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After their first date, very often Susie came to the sea to meet him, if not almost every night.

Can you identify the name the bold part? Is it an adverbial phrase? Strangely, I have never encountered it before. I searched on Google, and the results contain the similar structure "if not almost", but I don't know whether any of these websites are well-written ones.

Two other questions:

  1. "Very often" is also an adverbial phrase; is it correct to have two of them in a sentence?

  2. I see that people often add a comma after "very often"; is it okay not to put a comma here?

  • I'd call the bold part a gaffe. It simply doesn't make sense to contrast "very often" with "if not almost every day" like this, irrespective of the syntax itself. – FumbleFingers Dec 15 '15 at 17:36
  • Where is the quotation from? Is it from a Mills & Boon romance novel? Whatever, the "very often ... if not almost every night" if not a gaffe as such, is certainly quite comically overstretching things, in terms of describing the frequency of something happening. Used with care, more than one adverbial phrase may be in a sentence. Very often, people do use a comma after "very often", however it is not required in the sample sentence since the required pause is inserted prior to it. – Cargill Dec 15 '15 at 18:55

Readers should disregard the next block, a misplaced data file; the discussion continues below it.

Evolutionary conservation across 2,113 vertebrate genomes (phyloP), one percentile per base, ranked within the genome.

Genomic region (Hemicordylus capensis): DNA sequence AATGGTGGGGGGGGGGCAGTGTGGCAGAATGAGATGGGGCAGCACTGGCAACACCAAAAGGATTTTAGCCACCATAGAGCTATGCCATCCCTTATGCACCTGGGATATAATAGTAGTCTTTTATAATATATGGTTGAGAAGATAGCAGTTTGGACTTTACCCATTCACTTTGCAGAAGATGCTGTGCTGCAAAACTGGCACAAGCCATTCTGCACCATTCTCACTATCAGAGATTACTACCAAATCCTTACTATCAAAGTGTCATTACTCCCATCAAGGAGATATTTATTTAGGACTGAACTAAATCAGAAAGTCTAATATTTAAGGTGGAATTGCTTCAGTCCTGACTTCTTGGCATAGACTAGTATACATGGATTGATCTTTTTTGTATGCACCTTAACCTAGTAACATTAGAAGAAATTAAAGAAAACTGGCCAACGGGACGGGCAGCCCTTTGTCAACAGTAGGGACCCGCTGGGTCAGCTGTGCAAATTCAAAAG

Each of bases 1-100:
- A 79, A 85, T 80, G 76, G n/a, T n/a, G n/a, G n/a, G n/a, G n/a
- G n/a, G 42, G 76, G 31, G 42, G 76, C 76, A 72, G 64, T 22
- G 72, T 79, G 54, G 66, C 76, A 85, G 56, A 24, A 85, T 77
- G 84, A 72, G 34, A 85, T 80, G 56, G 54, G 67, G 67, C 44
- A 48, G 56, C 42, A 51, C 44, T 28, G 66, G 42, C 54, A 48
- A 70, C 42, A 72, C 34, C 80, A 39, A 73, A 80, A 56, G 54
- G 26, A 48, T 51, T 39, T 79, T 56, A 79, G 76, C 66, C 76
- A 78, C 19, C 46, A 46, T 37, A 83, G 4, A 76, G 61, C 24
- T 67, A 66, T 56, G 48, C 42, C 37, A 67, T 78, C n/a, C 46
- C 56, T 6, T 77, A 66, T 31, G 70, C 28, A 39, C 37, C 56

• It's kind of out of place. It's an adverbial modifier to "very often", so it should be written as "very often, if not every night, Susie came to the sea". – Barmar Dec 21 '15 at 20:01
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It's an adverbial phrase, being used to modify and intensify the phrase very often. Putting it at the end of the sentence makes it a misplaced modifier, because an adverb should normally be adjacent to the phrase it modifies. Better ways to word it might be:

After their first date, very often, if not every night, Susie came to the sea to see him.

After their first date, Susie came to the sea to see him very often, if not every night.

After their first date, Susia came to the sea to see him many, if not every, night.

As to your question about putting a comma after very often. That would be more reasonable if that were the beginning of the sentence, so it was modifying the sense of the entire sentence. But in this example, the phrase After their first date serves that role, and a comma follows it; if you also put a comma after very often, it would seem more like a list of adverbial phrases modifying the rest of the sentence.

In fact, to avoid that confusion in my first rewording, we could use a different way to set off if not every night:

After their first date, very often (if not every night) Susie came to the sea to see him.

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